London, June 24 : A new study, led by researchers at Brigham and Women's Hospital and Harvard Medical School has found that a molecule from omega 3 fatty acids found in fish supplements may help in preventing asthma.
The molecule Resolvin E1 (RvE1) from omega-3 fatty acid, was produced by the body in response to inflammation.
The researchers found that RvE1 played a vital role in dampening the development of airway inflammation and promoting its resolution in mice, thereby reducing the innate immune signals that caused inflammation.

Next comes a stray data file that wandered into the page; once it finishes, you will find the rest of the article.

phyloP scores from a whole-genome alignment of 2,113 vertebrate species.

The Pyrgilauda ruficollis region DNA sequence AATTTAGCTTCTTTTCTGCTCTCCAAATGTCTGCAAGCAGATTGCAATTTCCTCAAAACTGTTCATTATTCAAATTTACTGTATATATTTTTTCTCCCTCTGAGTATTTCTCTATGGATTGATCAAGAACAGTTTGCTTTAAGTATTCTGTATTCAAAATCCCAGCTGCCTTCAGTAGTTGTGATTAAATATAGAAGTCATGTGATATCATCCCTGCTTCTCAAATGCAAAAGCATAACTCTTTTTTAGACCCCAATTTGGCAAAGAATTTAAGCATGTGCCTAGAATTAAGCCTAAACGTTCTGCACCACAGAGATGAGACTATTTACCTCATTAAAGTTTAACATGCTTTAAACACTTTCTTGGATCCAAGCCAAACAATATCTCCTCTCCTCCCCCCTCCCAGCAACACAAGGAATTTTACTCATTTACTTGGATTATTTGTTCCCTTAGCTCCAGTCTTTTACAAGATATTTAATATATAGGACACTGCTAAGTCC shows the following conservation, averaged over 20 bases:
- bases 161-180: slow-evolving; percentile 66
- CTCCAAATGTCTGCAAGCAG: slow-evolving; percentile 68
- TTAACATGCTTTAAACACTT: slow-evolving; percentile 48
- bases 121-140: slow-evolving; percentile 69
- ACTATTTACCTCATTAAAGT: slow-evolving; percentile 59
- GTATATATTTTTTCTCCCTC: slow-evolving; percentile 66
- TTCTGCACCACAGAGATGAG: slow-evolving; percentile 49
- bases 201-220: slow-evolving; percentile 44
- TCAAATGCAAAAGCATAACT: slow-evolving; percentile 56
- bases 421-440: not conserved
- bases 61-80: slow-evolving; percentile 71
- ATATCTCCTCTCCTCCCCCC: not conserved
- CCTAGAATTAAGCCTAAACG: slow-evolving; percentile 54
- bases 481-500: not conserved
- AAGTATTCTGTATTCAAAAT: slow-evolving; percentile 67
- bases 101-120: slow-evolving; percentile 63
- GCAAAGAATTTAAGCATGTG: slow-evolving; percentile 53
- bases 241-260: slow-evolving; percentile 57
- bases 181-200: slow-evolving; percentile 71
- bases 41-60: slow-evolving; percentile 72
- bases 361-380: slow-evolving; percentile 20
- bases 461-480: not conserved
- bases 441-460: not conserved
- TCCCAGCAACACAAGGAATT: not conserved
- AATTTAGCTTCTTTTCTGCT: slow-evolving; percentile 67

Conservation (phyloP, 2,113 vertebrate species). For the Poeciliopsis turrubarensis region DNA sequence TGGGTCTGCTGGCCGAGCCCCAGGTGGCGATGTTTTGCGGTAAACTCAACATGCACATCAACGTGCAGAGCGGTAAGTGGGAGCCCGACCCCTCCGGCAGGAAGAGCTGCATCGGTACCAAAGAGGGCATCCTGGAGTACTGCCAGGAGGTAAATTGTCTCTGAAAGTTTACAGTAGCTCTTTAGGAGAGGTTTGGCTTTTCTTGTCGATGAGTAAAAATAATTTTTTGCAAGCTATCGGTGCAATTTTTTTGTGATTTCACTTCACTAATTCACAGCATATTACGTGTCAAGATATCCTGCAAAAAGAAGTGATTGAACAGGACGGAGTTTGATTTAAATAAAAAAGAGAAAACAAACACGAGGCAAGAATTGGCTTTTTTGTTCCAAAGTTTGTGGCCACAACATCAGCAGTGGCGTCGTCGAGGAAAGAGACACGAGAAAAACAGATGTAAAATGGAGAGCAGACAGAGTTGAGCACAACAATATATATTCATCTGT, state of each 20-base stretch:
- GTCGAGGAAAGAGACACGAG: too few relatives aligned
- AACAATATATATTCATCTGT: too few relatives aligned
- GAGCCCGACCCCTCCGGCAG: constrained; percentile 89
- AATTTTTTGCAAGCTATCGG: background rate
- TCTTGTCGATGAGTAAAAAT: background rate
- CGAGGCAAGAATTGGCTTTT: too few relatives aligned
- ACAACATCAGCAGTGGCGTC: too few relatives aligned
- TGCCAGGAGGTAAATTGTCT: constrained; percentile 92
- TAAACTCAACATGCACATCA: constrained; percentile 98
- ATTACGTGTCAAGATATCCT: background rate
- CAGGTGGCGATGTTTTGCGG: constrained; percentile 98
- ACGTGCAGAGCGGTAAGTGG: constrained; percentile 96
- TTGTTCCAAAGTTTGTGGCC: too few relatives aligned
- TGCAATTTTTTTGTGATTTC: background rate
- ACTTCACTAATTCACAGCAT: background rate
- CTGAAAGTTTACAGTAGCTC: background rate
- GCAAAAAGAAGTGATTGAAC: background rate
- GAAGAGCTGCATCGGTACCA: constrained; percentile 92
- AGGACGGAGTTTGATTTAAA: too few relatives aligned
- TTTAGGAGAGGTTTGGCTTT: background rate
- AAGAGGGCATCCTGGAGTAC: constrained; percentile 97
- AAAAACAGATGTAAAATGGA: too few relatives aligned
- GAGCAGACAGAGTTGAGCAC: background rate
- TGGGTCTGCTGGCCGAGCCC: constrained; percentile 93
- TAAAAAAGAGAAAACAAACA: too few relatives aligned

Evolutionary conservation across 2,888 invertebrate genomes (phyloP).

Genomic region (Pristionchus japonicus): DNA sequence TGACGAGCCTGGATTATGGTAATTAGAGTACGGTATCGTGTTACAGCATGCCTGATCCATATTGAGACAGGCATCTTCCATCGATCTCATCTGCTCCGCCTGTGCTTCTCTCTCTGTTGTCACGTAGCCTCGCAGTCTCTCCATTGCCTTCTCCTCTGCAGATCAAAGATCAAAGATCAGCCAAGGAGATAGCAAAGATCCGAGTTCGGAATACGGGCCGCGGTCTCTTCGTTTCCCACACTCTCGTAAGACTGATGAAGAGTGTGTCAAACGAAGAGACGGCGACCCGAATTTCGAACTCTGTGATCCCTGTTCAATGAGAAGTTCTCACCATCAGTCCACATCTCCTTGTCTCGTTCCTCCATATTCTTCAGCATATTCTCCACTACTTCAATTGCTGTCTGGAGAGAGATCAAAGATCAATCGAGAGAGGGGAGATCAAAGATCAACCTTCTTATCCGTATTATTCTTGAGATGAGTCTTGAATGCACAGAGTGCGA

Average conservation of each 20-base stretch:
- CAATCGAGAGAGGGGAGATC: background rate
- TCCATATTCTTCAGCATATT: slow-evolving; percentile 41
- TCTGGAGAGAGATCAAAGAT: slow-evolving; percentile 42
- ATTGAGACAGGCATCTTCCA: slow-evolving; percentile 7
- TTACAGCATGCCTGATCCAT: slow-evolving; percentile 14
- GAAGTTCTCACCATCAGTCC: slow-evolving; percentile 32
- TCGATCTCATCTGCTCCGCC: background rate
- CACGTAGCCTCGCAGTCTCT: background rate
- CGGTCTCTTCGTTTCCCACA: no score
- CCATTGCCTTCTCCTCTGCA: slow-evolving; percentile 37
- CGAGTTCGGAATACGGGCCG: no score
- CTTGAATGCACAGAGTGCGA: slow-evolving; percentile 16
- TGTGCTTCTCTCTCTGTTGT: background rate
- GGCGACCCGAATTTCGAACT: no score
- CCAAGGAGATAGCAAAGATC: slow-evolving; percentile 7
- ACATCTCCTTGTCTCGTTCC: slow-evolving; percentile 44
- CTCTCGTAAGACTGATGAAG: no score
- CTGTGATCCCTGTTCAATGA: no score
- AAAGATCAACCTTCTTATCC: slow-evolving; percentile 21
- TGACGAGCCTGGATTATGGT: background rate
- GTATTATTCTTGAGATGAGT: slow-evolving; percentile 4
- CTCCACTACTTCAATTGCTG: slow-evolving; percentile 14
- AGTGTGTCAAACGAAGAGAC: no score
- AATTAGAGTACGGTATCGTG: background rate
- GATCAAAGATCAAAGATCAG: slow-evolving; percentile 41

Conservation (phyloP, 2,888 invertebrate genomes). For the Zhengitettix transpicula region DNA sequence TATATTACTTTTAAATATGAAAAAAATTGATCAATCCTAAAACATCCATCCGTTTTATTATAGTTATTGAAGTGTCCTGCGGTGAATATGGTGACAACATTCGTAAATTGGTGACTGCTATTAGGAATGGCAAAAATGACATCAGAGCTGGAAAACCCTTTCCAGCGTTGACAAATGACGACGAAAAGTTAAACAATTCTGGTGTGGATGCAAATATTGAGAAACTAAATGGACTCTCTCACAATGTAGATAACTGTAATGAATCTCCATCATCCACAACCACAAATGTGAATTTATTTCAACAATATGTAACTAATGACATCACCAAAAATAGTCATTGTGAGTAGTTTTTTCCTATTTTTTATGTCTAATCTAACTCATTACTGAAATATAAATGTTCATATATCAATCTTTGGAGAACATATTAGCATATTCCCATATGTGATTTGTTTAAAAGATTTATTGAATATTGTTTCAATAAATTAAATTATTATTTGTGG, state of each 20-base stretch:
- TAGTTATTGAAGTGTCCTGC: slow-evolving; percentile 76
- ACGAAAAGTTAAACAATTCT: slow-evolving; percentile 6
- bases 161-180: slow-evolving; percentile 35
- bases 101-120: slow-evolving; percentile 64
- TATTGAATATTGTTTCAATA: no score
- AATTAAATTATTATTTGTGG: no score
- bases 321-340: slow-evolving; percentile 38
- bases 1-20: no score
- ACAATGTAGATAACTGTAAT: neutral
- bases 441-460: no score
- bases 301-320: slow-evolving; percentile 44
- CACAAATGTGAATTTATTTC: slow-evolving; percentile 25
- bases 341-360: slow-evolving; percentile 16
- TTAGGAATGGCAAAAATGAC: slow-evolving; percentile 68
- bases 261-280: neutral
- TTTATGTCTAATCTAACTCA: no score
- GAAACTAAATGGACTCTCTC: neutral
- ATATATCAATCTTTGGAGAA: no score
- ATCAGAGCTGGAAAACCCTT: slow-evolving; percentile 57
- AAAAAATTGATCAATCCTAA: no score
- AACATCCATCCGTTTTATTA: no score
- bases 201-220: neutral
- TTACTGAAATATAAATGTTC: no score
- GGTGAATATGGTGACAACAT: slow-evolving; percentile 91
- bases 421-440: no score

Various studies have showed that high levels of omega-3 fatty acids reduced asthmatic symptoms in people. These fatty acids are found in cold-water fish such as salmon, mackerel and anchovies
However, the mechanisms related to the same were not clearly understood.
Researchers believe that the new finding may provide scientists an opportunity to focus on the role of RvE1 as a potential therapeutic candidate.
The study appears in Nature Immunology.